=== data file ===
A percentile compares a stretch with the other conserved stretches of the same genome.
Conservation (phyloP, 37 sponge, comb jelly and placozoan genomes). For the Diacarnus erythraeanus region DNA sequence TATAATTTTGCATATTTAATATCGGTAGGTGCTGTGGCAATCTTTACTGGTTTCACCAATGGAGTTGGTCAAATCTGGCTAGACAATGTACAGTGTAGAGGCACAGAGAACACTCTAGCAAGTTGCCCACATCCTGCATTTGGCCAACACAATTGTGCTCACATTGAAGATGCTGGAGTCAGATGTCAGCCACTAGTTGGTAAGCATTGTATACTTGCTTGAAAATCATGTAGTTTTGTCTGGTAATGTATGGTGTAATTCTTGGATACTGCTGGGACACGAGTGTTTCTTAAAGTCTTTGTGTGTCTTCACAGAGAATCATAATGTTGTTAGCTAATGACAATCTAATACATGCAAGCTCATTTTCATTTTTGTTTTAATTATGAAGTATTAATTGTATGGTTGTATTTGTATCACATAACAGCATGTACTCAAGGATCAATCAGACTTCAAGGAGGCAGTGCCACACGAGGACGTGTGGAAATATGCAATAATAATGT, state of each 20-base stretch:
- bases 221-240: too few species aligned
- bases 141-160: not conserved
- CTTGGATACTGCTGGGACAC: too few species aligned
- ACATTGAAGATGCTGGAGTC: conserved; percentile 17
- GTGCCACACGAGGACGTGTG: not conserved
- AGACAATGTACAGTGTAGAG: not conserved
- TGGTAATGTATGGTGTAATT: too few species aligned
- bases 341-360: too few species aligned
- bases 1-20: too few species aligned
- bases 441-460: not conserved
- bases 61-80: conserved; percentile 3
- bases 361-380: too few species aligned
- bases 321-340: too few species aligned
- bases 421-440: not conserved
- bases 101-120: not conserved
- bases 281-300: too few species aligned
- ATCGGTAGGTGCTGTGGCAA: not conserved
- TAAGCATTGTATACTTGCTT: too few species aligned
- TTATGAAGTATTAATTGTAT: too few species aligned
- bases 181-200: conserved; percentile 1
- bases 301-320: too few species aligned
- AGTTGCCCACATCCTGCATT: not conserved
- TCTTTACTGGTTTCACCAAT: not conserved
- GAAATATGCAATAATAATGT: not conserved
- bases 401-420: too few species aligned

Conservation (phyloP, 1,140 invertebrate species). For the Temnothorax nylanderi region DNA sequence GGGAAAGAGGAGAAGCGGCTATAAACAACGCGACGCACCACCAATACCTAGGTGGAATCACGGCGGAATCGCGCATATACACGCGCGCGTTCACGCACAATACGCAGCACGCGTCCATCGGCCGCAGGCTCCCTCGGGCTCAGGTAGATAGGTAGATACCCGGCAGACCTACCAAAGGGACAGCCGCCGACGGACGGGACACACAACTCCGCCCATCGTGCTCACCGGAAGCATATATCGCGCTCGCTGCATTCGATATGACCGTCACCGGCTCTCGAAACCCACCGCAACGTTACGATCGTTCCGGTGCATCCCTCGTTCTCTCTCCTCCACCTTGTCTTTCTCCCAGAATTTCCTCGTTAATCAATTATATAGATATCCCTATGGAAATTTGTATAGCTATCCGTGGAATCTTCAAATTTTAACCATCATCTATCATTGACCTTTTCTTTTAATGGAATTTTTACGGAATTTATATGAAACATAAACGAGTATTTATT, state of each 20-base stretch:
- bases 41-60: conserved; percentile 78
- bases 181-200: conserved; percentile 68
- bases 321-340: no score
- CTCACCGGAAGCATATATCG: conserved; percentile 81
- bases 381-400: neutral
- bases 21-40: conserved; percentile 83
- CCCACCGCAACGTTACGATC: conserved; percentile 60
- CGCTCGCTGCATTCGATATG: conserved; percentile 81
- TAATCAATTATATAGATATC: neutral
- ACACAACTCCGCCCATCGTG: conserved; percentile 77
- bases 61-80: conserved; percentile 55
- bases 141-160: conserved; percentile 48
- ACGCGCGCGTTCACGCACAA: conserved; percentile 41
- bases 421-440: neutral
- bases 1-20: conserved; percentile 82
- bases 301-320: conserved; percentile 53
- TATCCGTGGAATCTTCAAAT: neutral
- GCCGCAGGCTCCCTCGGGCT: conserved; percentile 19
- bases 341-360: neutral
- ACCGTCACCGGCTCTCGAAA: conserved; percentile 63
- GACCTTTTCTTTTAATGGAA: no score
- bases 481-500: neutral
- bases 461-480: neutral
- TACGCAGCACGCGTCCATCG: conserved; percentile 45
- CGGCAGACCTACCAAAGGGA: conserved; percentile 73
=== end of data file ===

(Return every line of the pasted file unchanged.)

A percentile compares a stretch with the other conserved stretches of the same genome.
Conservation (phyloP, 37 sponge, comb jelly and placozoan genomes). For the Diacarnus erythraeanus region DNA sequence TATAATTTTGCATATTTAATATCGGTAGGTGCTGTGGCAATCTTTACTGGTTTCACCAATGGAGTTGGTCAAATCTGGCTAGACAATGTACAGTGTAGAGGCACAGAGAACACTCTAGCAAGTTGCCCACATCCTGCATTTGGCCAACACAATTGTGCTCACATTGAAGATGCTGGAGTCAGATGTCAGCCACTAGTTGGTAAGCATTGTATACTTGCTTGAAAATCATGTAGTTTTGTCTGGTAATGTATGGTGTAATTCTTGGATACTGCTGGGACACGAGTGTTTCTTAAAGTCTTTGTGTGTCTTCACAGAGAATCATAATGTTGTTAGCTAATGACAATCTAATACATGCAAGCTCATTTTCATTTTTGTTTTAATTATGAAGTATTAATTGTATGGTTGTATTTGTATCACATAACAGCATGTACTCAAGGATCAATCAGACTTCAAGGAGGCAGTGCCACACGAGGACGTGTGGAAATATGCAATAATAATGT, state of each 20-base stretch:
- bases 221-240: too few species aligned
- bases 141-160: not conserved
- CTTGGATACTGCTGGGACAC: too few species aligned
- ACATTGAAGATGCTGGAGTC: conserved; percentile 17
- GTGCCACACGAGGACGTGTG: not conserved
- AGACAATGTACAGTGTAGAG: not conserved
- TGGTAATGTATGGTGTAATT: too few species aligned
- bases 341-360: too few species aligned
- bases 1-20: too few species aligned
- bases 441-460: not conserved
- bases 61-80: conserved; percentile 3
- bases 361-380: too few species aligned
- bases 321-340: too few species aligned
- bases 421-440: not conserved
- bases 101-120: not conserved
- bases 281-300: too few species aligned
- ATCGGTAGGTGCTGTGGCAA: not conserved
- TAAGCATTGTATACTTGCTT: too few species aligned
- TTATGAAGTATTAATTGTAT: too few species aligned
- bases 181-200: conserved; percentile 1
- bases 301-320: too few species aligned
- AGTTGCCCACATCCTGCATT: not conserved
- TCTTTACTGGTTTCACCAAT: not conserved
- GAAATATGCAATAATAATGT: not conserved
- bases 401-420: too few species aligned

Conservation (phyloP, 1,140 invertebrate species). For the Temnothorax nylanderi region DNA sequence GGGAAAGAGGAGAAGCGGCTATAAACAACGCGACGCACCACCAATACCTAGGTGGAATCACGGCGGAATCGCGCATATACACGCGCGCGTTCACGCACAATACGCAGCACGCGTCCATCGGCCGCAGGCTCCCTCGGGCTCAGGTAGATAGGTAGATACCCGGCAGACCTACCAAAGGGACAGCCGCCGACGGACGGGACACACAACTCCGCCCATCGTGCTCACCGGAAGCATATATCGCGCTCGCTGCATTCGATATGACCGTCACCGGCTCTCGAAACCCACCGCAACGTTACGATCGTTCCGGTGCATCCCTCGTTCTCTCTCCTCCACCTTGTCTTTCTCCCAGAATTTCCTCGTTAATCAATTATATAGATATCCCTATGGAAATTTGTATAGCTATCCGTGGAATCTTCAAATTTTAACCATCATCTATCATTGACCTTTTCTTTTAATGGAATTTTTACGGAATTTATATGAAACATAAACGAGTATTTATT, state of each 20-base stretch:
- bases 41-60: conserved; percentile 78
- bases 181-200: conserved; percentile 68
- bases 321-340: no score
- CTCACCGGAAGCATATATCG: conserved; percentile 81
- bases 381-400: neutral
- bases 21-40: conserved; percentile 83
- CCCACCGCAACGTTACGATC: conserved; percentile 60
- CGCTCGCTGCATTCGATATG: conserved; percentile 81
- TAATCAATTATATAGATATC: neutral
- ACACAACTCCGCCCATCGTG: conserved; percentile 77
- bases 61-80: conserved; percentile 55
- bases 141-160: conserved; percentile 48
- ACGCGCGCGTTCACGCACAA: conserved; percentile 41
- bases 421-440: neutral
- bases 1-20: conserved; percentile 82
- bases 301-320: conserved; percentile 53
- TATCCGTGGAATCTTCAAAT: neutral
- GCCGCAGGCTCCCTCGGGCT: conserved; percentile 19
- bases 341-360: neutral
- ACCGTCACCGGCTCTCGAAA: conserved; percentile 63
- GACCTTTTCTTTTAATGGAA: no score
- bases 481-500: neutral
- bases 461-480: neutral
- TACGCAGCACGCGTCCATCG: conserved; percentile 45
- CGGCAGACCTACCAAAGGGA: conserved; percentile 73